Advertisement

Eleven more fallacies about private foundations in Canada

Confusion about these entities is mostly due to lack of knowledge, out-of-date information, and not malfeasance

Article content

In November we described some of the misconceptions people have about private foundations in Canada. Now we offer a few more.

Advertisement

Story continues below

Article content

Most of the confusion relating to the compliance requirements and regulation of these registered charities is due to a lack of knowledge or out-of-date information and not attempts at deliberate malfeasance. Our firm works with many private foundations to help them understand the regulatory framework and also the flexibilities that are available in the operations of private foundations.

Here are 11 more fallacies we see about Canadian private foundations:

Myth: Private foundations are ‘private.’

The Canada Revenue Agency requires that all Canadian registered charities complete a Form T3010 – Registered Charity Information Return – on an annual basis. Most information contained in the T3010 and its schedules (which includes financial information of the charity, information on the directors and information on all grants made by the private foundation) is publicly available on CRA’s website. Private foundations are not excluded from this transparency requirement. If you really want privacy and anonymity there are other better options than private foundations, such as working with and donating directly to charitable organizations or public foundations or establishing a donor advised fund at a community foundation or a commercial donor advised fund charity. If you are not familiar with donor advised funds you might find our course on DAFs helpful.

Myth: When a private foundation makes a gift to a registered charity it should receive an official donation receipt.

This is incorrect. When a Canadian registered charity (irrespective of its designation) provides funds to another Canadian registered charity or other qualified donee, it should not be issued an official donation receipt because the donor, being exempt from income tax, does not need the receipt. A private foundation should ensure that, when making a gift to a charity, the charity is currently registered with the Canada Revenue Agency and the private foundation should note the BN number and the amount of the donation, so that it can accurately complete its T3010 filing. It is inappropriate for a private foundation to request an official donation receipt, and it is inappropriate for another Canadian registered charity to provide a private foundation with such a receipt. A charity can provide an acknowledgement or business receipt to the private foundation if it so desires or the private foundation requests it. Additional helpful information about receipting can be found in Blumbergs’ Receipting Kit and our course on receipting.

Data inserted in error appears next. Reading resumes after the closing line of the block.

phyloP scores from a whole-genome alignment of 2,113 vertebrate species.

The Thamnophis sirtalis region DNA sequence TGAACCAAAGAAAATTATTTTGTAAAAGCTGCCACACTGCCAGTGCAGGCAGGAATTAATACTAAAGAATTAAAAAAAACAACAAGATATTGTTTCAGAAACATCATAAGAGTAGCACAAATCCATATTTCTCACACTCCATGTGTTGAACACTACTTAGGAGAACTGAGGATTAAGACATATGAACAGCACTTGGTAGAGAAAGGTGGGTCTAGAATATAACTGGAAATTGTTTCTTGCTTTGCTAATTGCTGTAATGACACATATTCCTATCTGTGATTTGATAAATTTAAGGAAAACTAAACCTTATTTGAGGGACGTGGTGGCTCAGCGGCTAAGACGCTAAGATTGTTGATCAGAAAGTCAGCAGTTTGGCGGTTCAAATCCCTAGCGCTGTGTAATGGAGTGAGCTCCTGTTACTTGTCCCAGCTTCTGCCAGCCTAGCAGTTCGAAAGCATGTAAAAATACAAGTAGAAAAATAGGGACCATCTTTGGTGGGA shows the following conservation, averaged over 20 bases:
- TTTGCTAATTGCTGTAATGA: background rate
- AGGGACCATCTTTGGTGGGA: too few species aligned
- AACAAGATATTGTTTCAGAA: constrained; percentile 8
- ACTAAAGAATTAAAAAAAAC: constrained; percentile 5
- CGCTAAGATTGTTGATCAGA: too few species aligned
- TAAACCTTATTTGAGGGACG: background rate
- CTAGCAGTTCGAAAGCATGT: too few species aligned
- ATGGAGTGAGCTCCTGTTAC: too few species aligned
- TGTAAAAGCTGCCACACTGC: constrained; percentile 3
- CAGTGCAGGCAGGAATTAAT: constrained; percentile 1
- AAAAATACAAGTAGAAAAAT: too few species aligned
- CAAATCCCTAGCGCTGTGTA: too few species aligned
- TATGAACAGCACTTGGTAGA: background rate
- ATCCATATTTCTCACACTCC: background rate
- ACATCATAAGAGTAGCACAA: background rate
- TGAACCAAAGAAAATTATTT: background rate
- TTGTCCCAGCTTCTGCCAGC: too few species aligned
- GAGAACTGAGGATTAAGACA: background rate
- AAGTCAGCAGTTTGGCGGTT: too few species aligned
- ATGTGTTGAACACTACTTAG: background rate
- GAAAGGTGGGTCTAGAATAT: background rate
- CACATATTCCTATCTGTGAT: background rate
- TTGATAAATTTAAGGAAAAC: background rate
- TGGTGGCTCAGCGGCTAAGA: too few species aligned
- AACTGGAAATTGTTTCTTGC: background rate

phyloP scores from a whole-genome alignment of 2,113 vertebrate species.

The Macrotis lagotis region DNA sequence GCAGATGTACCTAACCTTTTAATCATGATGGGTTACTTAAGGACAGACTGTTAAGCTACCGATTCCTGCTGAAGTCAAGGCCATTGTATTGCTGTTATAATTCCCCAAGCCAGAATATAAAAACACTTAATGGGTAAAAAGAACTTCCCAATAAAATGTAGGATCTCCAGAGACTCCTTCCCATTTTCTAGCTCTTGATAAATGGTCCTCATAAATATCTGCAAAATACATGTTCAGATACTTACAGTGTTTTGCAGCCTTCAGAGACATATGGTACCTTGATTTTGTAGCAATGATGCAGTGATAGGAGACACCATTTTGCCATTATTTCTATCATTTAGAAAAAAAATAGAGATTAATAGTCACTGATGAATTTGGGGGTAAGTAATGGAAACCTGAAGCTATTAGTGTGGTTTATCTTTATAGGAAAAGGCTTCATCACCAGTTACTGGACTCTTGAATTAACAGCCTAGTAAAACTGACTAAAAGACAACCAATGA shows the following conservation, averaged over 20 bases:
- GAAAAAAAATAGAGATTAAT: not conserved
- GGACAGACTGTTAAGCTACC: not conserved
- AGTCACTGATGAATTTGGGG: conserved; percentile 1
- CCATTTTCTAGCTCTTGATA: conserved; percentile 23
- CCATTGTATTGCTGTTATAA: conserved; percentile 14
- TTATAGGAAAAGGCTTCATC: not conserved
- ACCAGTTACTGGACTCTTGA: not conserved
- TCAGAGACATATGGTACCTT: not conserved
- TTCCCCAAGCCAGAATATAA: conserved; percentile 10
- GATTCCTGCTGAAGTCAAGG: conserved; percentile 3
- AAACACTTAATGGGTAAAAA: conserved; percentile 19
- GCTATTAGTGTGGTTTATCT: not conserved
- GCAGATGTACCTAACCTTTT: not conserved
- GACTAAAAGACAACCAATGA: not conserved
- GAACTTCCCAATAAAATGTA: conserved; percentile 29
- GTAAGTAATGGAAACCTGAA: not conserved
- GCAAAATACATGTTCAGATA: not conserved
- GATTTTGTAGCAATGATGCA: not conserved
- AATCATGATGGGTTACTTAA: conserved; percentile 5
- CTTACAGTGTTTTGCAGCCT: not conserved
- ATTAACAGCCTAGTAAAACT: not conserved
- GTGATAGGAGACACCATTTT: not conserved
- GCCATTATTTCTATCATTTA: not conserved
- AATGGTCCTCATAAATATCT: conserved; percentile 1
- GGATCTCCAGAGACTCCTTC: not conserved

Advertisement

Story continues below

Article content

Myth: Once a private foundation is established and approved by the Canada Revenue Agency it cannot change its objects or methods of operation.

This is a common myth. Private foundations, just like other registered charities, typically can make changes to both their objects and methods of operation. If your private foundation is going to change its objects it will generally require CRA pre-approval for such a change. It is a good idea to speak to a charity lawyer familiar with CRA requirements to assist you with this process. The process can take 4 to 6 months depending on the complexity of the objects and activities, but CRA has been processing these requests at record speeds. You might find our article on changing charitable objects helpful.

Myth: A private foundation is named after the main donor.

Private foundations, just like other charities, can use any name as long as it is not confusing and does not violate certain prescribed rules. While some private foundations have family names attached to them, it’s common for a private foundation to use a name that focuses on its mission.

Myth: A donation to a private foundation must be endowed.

Definitely not. Before 2010, if a donor contributed $100,000, for example, to a private foundation and received an official donation receipt for the contribution, the foundation was required to spend $80,000 the following year on charitable activities or gifts to qualified donees. This was referred to as the “80/20 rule.” If you wanted to avoid such a result, you would make a “10-year gift” to the foundation, which meant that the capital needed to be endowed for at least 10 years, with generally only the income being spent each year. Some 10-year gifts were only restricted for 10 years and others were perpetual endowments.

Advertisement

Story continues below

Article content